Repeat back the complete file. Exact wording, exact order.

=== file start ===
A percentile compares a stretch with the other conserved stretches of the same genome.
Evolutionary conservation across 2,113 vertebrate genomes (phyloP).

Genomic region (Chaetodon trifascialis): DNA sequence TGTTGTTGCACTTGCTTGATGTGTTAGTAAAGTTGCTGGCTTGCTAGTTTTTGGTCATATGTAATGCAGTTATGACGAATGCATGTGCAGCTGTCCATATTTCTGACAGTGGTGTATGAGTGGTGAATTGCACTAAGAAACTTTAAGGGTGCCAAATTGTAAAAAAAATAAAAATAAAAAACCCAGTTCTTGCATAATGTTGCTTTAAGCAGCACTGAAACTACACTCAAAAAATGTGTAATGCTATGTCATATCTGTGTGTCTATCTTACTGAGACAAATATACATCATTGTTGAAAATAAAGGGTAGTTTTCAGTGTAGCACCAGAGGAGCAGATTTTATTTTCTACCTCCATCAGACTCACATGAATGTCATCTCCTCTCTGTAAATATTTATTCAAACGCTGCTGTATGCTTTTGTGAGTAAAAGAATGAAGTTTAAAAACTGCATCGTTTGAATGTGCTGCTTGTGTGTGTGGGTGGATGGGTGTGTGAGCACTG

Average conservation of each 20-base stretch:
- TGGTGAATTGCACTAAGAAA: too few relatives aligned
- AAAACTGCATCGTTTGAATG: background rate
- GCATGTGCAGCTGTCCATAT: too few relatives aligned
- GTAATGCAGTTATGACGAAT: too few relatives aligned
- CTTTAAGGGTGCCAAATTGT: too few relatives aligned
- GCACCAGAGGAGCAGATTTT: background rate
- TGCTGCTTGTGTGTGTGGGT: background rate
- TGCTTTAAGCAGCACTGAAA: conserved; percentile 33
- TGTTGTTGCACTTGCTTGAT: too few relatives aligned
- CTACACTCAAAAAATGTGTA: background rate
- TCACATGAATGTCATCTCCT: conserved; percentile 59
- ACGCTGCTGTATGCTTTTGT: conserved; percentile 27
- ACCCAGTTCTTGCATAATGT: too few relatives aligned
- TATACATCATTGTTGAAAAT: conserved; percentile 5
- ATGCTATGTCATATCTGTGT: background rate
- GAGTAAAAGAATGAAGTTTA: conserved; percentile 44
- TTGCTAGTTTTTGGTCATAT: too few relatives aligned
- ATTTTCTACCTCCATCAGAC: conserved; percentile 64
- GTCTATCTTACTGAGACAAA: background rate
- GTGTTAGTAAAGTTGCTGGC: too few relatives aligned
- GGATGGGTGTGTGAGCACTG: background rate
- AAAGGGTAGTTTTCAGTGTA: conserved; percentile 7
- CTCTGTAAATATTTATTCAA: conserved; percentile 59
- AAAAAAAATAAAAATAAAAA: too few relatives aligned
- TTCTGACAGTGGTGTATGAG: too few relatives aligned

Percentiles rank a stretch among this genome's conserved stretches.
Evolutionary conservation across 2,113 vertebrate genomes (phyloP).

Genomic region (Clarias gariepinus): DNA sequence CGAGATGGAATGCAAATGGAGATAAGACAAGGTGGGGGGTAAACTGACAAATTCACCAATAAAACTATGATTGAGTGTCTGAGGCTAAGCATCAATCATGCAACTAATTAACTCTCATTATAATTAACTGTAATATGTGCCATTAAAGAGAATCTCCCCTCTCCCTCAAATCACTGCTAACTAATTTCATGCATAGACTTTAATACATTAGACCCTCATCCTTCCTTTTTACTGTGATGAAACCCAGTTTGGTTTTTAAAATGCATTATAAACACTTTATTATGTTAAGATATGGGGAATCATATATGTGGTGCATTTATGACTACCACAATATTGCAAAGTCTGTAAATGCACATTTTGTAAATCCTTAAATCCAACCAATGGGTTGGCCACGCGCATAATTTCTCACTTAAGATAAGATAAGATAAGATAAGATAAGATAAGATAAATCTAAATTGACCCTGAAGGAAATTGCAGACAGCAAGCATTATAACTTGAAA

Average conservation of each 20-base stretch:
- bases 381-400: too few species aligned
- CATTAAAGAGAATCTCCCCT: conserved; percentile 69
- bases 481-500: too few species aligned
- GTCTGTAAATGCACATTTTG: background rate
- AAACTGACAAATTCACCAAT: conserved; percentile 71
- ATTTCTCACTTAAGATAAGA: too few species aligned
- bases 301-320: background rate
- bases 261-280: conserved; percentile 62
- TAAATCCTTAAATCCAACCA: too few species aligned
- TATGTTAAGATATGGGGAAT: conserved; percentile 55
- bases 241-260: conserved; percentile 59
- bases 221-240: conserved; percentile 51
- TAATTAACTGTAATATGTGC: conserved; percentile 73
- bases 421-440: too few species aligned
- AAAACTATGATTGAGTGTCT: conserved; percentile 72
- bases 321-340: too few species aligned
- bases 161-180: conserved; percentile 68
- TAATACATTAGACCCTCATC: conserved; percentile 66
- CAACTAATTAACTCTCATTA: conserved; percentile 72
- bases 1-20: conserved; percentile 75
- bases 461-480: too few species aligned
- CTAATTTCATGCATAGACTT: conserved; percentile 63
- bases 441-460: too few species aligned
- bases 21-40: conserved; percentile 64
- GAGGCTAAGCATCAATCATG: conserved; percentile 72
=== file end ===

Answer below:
A percentile compares a stretch with the other conserved stretches of the same genome.
Evolutionary conservation across 2,113 vertebrate genomes (phyloP).

Genomic region (Chaetodon trifascialis): DNA sequence TGTTGTTGCACTTGCTTGATGTGTTAGTAAAGTTGCTGGCTTGCTAGTTTTTGGTCATATGTAATGCAGTTATGACGAATGCATGTGCAGCTGTCCATATTTCTGACAGTGGTGTATGAGTGGTGAATTGCACTAAGAAACTTTAAGGGTGCCAAATTGTAAAAAAAATAAAAATAAAAAACCCAGTTCTTGCATAATGTTGCTTTAAGCAGCACTGAAACTACACTCAAAAAATGTGTAATGCTATGTCATATCTGTGTGTCTATCTTACTGAGACAAATATACATCATTGTTGAAAATAAAGGGTAGTTTTCAGTGTAGCACCAGAGGAGCAGATTTTATTTTCTACCTCCATCAGACTCACATGAATGTCATCTCCTCTCTGTAAATATTTATTCAAACGCTGCTGTATGCTTTTGTGAGTAAAAGAATGAAGTTTAAAAACTGCATCGTTTGAATGTGCTGCTTGTGTGTGTGGGTGGATGGGTGTGTGAGCACTG

Average conservation of each 20-base stretch:
- TGGTGAATTGCACTAAGAAA: too few relatives aligned
- AAAACTGCATCGTTTGAATG: background rate
- GCATGTGCAGCTGTCCATAT: too few relatives aligned
- GTAATGCAGTTATGACGAAT: too few relatives aligned
- CTTTAAGGGTGCCAAATTGT: too few relatives aligned
- GCACCAGAGGAGCAGATTTT: background rate
- TGCTGCTTGTGTGTGTGGGT: background rate
- TGCTTTAAGCAGCACTGAAA: conserved; percentile 33
- TGTTGTTGCACTTGCTTGAT: too few relatives aligned
- CTACACTCAAAAAATGTGTA: background rate
- TCACATGAATGTCATCTCCT: conserved; percentile 59
- ACGCTGCTGTATGCTTTTGT: conserved; percentile 27
- ACCCAGTTCTTGCATAATGT: too few relatives aligned
- TATACATCATTGTTGAAAAT: conserved; percentile 5
- ATGCTATGTCATATCTGTGT: background rate
- GAGTAAAAGAATGAAGTTTA: conserved; percentile 44
- TTGCTAGTTTTTGGTCATAT: too few relatives aligned
- ATTTTCTACCTCCATCAGAC: conserved; percentile 64
- GTCTATCTTACTGAGACAAA: background rate
- GTGTTAGTAAAGTTGCTGGC: too few relatives aligned
- GGATGGGTGTGTGAGCACTG: background rate
- AAAGGGTAGTTTTCAGTGTA: conserved; percentile 7
- CTCTGTAAATATTTATTCAA: conserved; percentile 59
- AAAAAAAATAAAAATAAAAA: too few relatives aligned
- TTCTGACAGTGGTGTATGAG: too few relatives aligned

Percentiles rank a stretch among this genome's conserved stretches.
Evolutionary conservation across 2,113 vertebrate genomes (phyloP).

Genomic region (Clarias gariepinus): DNA sequence CGAGATGGAATGCAAATGGAGATAAGACAAGGTGGGGGGTAAACTGACAAATTCACCAATAAAACTATGATTGAGTGTCTGAGGCTAAGCATCAATCATGCAACTAATTAACTCTCATTATAATTAACTGTAATATGTGCCATTAAAGAGAATCTCCCCTCTCCCTCAAATCACTGCTAACTAATTTCATGCATAGACTTTAATACATTAGACCCTCATCCTTCCTTTTTACTGTGATGAAACCCAGTTTGGTTTTTAAAATGCATTATAAACACTTTATTATGTTAAGATATGGGGAATCATATATGTGGTGCATTTATGACTACCACAATATTGCAAAGTCTGTAAATGCACATTTTGTAAATCCTTAAATCCAACCAATGGGTTGGCCACGCGCATAATTTCTCACTTAAGATAAGATAAGATAAGATAAGATAAGATAAGATAAATCTAAATTGACCCTGAAGGAAATTGCAGACAGCAAGCATTATAACTTGAAA

Average conservation of each 20-base stretch:
- bases 381-400: too few species aligned
- CATTAAAGAGAATCTCCCCT: conserved; percentile 69
- bases 481-500: too few species aligned
- GTCTGTAAATGCACATTTTG: background rate
- AAACTGACAAATTCACCAAT: conserved; percentile 71
- ATTTCTCACTTAAGATAAGA: too few species aligned
- bases 301-320: background rate
- bases 261-280: conserved; percentile 62
- TAAATCCTTAAATCCAACCA: too few species aligned
- TATGTTAAGATATGGGGAAT: conserved; percentile 55
- bases 241-260: conserved; percentile 59
- bases 221-240: conserved; percentile 51
- TAATTAACTGTAATATGTGC: conserved; percentile 73
- bases 421-440: too few species aligned
- AAAACTATGATTGAGTGTCT: conserved; percentile 72
- bases 321-340: too few species aligned
- bases 161-180: conserved; percentile 68
- TAATACATTAGACCCTCATC: conserved; percentile 66
- CAACTAATTAACTCTCATTA: conserved; percentile 72
- bases 1-20: conserved; percentile 75
- bases 461-480: too few species aligned
- CTAATTTCATGCATAGACTT: conserved; percentile 63
- bases 441-460: too few species aligned
- bases 21-40: conserved; percentile 64
- GAGGCTAAGCATCAATCATG: conserved; percentile 72